It remains a mystery as to how intelligence must have always existed if it's true that nothing could exist without it's help.
Tuesday, June 04, 2013
Thursday, May 30, 2013
I've changed the title of this blog to reflect the ultimate direction I've taken in my writing journey. I'm preparing a sequel to the book below, re trust and deception, to demonstrate that these central aspects of biological intelligence did not arise, all by themselves and magically, from non-intelligent elements that are supposedly predominate in the universe.
Wednesday, July 18, 2012
I finally wrote a short book about my hypothetical views on evolution, and the basic functions from which all life has essentially evolved itself.
It's called: The Strategic Intelligence of Trust.
Subtitle: Life, an Evolutionary Force of Nature.
You can read the introductory preview here. http://www.amazon.com/dp/B008OMUDBW
It's main theme (trust versus the deception of distrust) has only been hinted at here earlier. And life's methodology of deceptively evolving itself may also interest you.
Here's the blurb I wrote for the Amazon Kindle version:
This book will hopefully present a new understanding of life as an evolutionary force of nature. It's the author's philosophical look at some of the latest science where our biological evolution is concerned. But in particular, it focuses on a new hypothesis where trust, and its functional counterpart, deception, have been proposed as the primary intelligent and causative functions of all life on earth. And not just as life's behavioral tactics, but as its most necessary strategic traits. Without which, life as we know it could not have evolved at all.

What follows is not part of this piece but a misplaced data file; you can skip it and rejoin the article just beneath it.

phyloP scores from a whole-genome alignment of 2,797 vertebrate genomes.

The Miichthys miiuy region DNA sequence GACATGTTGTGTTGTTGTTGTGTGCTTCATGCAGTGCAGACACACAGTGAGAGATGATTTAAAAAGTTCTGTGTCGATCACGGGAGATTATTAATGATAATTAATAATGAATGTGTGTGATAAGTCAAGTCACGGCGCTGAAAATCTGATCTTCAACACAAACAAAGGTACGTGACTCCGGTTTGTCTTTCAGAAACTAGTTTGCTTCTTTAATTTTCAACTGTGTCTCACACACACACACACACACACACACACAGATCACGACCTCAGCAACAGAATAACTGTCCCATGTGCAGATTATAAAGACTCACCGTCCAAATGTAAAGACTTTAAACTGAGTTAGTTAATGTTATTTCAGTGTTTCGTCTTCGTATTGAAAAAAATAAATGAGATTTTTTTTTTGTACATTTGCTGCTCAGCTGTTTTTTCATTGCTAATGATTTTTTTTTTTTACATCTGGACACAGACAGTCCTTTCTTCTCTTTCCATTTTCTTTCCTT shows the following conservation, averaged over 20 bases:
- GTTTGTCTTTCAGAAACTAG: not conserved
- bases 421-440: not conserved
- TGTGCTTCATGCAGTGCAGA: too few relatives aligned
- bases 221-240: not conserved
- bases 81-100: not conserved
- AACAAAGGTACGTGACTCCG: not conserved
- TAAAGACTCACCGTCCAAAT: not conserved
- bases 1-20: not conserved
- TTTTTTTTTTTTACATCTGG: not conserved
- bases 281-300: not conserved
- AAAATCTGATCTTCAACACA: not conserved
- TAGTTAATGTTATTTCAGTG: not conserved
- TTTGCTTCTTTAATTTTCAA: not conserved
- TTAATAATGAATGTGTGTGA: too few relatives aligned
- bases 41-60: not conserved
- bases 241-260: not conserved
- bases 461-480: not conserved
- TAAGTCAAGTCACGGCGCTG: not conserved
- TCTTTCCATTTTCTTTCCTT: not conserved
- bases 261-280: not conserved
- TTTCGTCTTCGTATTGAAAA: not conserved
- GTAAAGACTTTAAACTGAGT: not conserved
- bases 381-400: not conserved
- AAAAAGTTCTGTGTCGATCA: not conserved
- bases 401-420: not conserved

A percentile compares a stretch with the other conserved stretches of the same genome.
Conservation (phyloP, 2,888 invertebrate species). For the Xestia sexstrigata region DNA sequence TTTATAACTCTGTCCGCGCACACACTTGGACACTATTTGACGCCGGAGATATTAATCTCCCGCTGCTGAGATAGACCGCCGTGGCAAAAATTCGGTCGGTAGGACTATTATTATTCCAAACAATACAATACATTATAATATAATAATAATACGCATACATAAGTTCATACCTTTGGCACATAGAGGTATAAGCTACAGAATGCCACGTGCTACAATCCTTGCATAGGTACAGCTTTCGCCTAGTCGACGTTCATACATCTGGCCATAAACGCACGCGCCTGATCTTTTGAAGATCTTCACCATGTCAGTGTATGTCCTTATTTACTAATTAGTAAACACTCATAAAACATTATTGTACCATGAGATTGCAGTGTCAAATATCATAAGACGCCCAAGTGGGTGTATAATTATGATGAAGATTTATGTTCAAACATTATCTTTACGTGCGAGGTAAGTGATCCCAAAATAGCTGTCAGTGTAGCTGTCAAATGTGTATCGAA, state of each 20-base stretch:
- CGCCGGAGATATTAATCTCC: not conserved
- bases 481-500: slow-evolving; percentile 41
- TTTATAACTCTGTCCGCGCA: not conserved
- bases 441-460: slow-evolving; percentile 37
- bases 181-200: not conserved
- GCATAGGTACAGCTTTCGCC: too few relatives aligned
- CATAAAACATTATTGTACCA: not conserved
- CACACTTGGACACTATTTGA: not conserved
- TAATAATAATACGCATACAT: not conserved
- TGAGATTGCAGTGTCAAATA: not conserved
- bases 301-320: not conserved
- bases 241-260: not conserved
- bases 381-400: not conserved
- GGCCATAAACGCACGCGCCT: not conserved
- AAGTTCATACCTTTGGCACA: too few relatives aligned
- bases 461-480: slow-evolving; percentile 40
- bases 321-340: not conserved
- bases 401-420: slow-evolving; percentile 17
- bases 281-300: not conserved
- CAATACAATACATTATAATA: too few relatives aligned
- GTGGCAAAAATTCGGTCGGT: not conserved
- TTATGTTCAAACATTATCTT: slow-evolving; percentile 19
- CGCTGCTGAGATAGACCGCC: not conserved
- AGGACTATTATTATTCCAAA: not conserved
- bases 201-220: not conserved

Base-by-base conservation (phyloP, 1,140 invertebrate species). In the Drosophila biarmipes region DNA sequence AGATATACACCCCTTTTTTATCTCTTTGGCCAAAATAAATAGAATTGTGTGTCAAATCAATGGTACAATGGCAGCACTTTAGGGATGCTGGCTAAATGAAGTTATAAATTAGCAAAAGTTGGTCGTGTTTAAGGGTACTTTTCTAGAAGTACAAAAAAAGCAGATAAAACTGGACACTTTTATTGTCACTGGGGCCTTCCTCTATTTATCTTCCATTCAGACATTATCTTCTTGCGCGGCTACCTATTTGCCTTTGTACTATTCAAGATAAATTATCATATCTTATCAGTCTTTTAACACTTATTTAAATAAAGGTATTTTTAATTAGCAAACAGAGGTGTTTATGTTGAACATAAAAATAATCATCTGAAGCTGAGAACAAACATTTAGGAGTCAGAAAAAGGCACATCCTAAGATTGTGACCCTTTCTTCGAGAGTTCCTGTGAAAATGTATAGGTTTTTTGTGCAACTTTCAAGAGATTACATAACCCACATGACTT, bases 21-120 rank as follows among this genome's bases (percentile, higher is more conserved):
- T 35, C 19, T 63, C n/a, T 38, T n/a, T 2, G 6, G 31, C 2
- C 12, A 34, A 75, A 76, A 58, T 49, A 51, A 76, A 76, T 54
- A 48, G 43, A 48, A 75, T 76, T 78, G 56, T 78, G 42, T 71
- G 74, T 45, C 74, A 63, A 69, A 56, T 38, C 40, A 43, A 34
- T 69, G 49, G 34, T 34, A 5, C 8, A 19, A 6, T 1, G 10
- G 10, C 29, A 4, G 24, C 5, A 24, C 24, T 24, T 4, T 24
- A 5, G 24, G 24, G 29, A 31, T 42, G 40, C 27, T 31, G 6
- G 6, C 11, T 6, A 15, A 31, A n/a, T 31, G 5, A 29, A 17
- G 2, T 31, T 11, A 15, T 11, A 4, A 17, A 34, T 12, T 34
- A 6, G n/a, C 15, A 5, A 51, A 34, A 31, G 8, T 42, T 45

With over 40 years of experience as a professional investigator of human foibles, he provides support for a number of relatively new ideas that concern the way we, and other life forms, have used these strategies over the last few billion years to both acquire and serve an extremely odd diversity of purposes.
The reader should be aware, however, that these central themes won't sit well with either the Creationists or the staunch devotees of neo-Darwinian selection theories. Particularly since the author hopes to further demonstrate that all evolution is the proximate result of the entity involved reacting strategically to its experience. And that all of the above are acting in concurrence with this quote from Charles Sanders Peirce:
"In the pragmatic way of thinking in terms of conceivable practical implications, every thing has a purpose, and its purpose is the first thing that we should try to note about it."
If you can handle that, you should want to read this book. If you can't, perhaps you shouldn't.
Monday, May 28, 2012
We are free to choose because we have to choose. To not choose is to choose not to, even if, as a result, it's to choose to die. To be deprived of our ability to choose, completely, is our, the chooser's, death in any event.
Our purpose, primarily, is to choose.
Everything, it seems, in the universe is both required and allowed to choose.
(Whatever is anticipatorily aware in any case.)
(Whatever is anticipatorily aware in any case.)
Monday, May 14, 2012